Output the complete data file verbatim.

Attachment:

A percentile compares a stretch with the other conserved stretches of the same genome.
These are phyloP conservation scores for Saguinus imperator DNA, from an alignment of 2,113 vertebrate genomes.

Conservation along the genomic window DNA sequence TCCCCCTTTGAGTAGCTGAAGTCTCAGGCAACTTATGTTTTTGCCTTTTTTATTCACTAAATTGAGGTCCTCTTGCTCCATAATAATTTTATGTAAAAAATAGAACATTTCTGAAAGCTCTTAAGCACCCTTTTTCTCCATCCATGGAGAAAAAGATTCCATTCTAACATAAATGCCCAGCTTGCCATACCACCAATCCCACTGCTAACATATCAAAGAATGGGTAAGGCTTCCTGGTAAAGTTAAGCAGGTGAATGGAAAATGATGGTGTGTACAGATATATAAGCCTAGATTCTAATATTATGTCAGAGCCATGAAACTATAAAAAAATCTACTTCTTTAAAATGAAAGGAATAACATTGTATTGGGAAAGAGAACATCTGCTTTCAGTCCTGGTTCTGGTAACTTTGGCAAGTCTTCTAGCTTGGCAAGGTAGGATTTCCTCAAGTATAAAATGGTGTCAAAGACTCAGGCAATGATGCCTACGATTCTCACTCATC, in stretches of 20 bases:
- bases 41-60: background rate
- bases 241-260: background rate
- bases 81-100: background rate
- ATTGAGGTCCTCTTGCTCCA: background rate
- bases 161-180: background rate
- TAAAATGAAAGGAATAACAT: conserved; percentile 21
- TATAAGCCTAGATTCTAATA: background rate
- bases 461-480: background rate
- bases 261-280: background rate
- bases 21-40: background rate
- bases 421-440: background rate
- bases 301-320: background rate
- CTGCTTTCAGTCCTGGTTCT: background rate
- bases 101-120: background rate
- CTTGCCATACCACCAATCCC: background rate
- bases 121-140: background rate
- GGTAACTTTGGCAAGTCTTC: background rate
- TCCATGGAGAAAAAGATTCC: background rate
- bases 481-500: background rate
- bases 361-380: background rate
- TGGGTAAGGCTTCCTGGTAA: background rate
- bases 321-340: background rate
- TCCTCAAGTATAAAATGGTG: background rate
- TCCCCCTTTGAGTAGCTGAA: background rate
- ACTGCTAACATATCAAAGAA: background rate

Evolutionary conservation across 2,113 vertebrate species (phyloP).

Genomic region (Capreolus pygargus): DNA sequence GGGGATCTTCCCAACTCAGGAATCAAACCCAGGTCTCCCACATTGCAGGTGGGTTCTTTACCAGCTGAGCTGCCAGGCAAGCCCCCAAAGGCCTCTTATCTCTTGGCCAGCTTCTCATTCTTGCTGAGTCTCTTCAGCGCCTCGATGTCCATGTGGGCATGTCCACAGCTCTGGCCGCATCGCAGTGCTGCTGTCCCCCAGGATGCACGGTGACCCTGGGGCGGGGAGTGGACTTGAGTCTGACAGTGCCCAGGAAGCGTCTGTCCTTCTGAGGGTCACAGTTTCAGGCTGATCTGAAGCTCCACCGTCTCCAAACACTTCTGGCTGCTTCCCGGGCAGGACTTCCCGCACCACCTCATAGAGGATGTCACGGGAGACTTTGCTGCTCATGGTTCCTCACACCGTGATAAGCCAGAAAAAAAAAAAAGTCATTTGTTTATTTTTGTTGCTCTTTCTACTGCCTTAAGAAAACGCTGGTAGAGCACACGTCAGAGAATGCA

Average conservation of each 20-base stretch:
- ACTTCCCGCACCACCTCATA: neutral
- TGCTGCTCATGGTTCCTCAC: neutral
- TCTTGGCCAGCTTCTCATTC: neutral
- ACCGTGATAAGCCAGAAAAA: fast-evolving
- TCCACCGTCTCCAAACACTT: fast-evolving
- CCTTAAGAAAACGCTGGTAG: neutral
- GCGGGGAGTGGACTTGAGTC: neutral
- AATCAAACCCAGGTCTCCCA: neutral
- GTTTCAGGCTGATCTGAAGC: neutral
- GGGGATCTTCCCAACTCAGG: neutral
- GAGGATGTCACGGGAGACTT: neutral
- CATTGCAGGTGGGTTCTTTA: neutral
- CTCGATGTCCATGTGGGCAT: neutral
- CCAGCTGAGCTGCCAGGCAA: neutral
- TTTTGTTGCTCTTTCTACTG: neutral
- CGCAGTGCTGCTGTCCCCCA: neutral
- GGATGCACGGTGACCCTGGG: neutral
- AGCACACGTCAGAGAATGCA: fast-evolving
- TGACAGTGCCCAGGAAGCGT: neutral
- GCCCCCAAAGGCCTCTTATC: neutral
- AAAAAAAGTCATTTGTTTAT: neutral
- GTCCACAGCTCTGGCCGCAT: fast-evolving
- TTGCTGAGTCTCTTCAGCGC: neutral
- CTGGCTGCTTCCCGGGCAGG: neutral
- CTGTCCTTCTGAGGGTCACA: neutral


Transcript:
A percentile compares a stretch with the other conserved stretches of the same genome.
These are phyloP conservation scores for Saguinus imperator DNA, from an alignment of 2,113 vertebrate genomes.

Conservation along the genomic window DNA sequence TCCCCCTTTGAGTAGCTGAAGTCTCAGGCAACTTATGTTTTTGCCTTTTTTATTCACTAAATTGAGGTCCTCTTGCTCCATAATAATTTTATGTAAAAAATAGAACATTTCTGAAAGCTCTTAAGCACCCTTTTTCTCCATCCATGGAGAAAAAGATTCCATTCTAACATAAATGCCCAGCTTGCCATACCACCAATCCCACTGCTAACATATCAAAGAATGGGTAAGGCTTCCTGGTAAAGTTAAGCAGGTGAATGGAAAATGATGGTGTGTACAGATATATAAGCCTAGATTCTAATATTATGTCAGAGCCATGAAACTATAAAAAAATCTACTTCTTTAAAATGAAAGGAATAACATTGTATTGGGAAAGAGAACATCTGCTTTCAGTCCTGGTTCTGGTAACTTTGGCAAGTCTTCTAGCTTGGCAAGGTAGGATTTCCTCAAGTATAAAATGGTGTCAAAGACTCAGGCAATGATGCCTACGATTCTCACTCATC, in stretches of 20 bases:
- bases 41-60: background rate
- bases 241-260: background rate
- bases 81-100: background rate
- ATTGAGGTCCTCTTGCTCCA: background rate
- bases 161-180: background rate
- TAAAATGAAAGGAATAACAT: conserved; percentile 21
- TATAAGCCTAGATTCTAATA: background rate
- bases 461-480: background rate
- bases 261-280: background rate
- bases 21-40: background rate
- bases 421-440: background rate
- bases 301-320: background rate
- CTGCTTTCAGTCCTGGTTCT: background rate
- bases 101-120: background rate
- CTTGCCATACCACCAATCCC: background rate
- bases 121-140: background rate
- GGTAACTTTGGCAAGTCTTC: background rate
- TCCATGGAGAAAAAGATTCC: background rate
- bases 481-500: background rate
- bases 361-380: background rate
- TGGGTAAGGCTTCCTGGTAA: background rate
- bases 321-340: background rate
- TCCTCAAGTATAAAATGGTG: background rate
- TCCCCCTTTGAGTAGCTGAA: background rate
- ACTGCTAACATATCAAAGAA: background rate

Evolutionary conservation across 2,113 vertebrate species (phyloP).

Genomic region (Capreolus pygargus): DNA sequence GGGGATCTTCCCAACTCAGGAATCAAACCCAGGTCTCCCACATTGCAGGTGGGTTCTTTACCAGCTGAGCTGCCAGGCAAGCCCCCAAAGGCCTCTTATCTCTTGGCCAGCTTCTCATTCTTGCTGAGTCTCTTCAGCGCCTCGATGTCCATGTGGGCATGTCCACAGCTCTGGCCGCATCGCAGTGCTGCTGTCCCCCAGGATGCACGGTGACCCTGGGGCGGGGAGTGGACTTGAGTCTGACAGTGCCCAGGAAGCGTCTGTCCTTCTGAGGGTCACAGTTTCAGGCTGATCTGAAGCTCCACCGTCTCCAAACACTTCTGGCTGCTTCCCGGGCAGGACTTCCCGCACCACCTCATAGAGGATGTCACGGGAGACTTTGCTGCTCATGGTTCCTCACACCGTGATAAGCCAGAAAAAAAAAAAAGTCATTTGTTTATTTTTGTTGCTCTTTCTACTGCCTTAAGAAAACGCTGGTAGAGCACACGTCAGAGAATGCA

Average conservation of each 20-base stretch:
- ACTTCCCGCACCACCTCATA: neutral
- TGCTGCTCATGGTTCCTCAC: neutral
- TCTTGGCCAGCTTCTCATTC: neutral
- ACCGTGATAAGCCAGAAAAA: fast-evolving
- TCCACCGTCTCCAAACACTT: fast-evolving
- CCTTAAGAAAACGCTGGTAG: neutral
- GCGGGGAGTGGACTTGAGTC: neutral
- AATCAAACCCAGGTCTCCCA: neutral
- GTTTCAGGCTGATCTGAAGC: neutral
- GGGGATCTTCCCAACTCAGG: neutral
- GAGGATGTCACGGGAGACTT: neutral
- CATTGCAGGTGGGTTCTTTA: neutral
- CTCGATGTCCATGTGGGCAT: neutral
- CCAGCTGAGCTGCCAGGCAA: neutral
- TTTTGTTGCTCTTTCTACTG: neutral
- CGCAGTGCTGCTGTCCCCCA: neutral
- GGATGCACGGTGACCCTGGG: neutral
- AGCACACGTCAGAGAATGCA: fast-evolving
- TGACAGTGCCCAGGAAGCGT: neutral
- GCCCCCAAAGGCCTCTTATC: neutral
- AAAAAAAGTCATTTGTTTAT: neutral
- GTCCACAGCTCTGGCCGCAT: fast-evolving
- TTGCTGAGTCTCTTCAGCGC: neutral
- CTGGCTGCTTCCCGGGCAGG: neutral
- CTGTCCTTCTGAGGGTCACA: neutral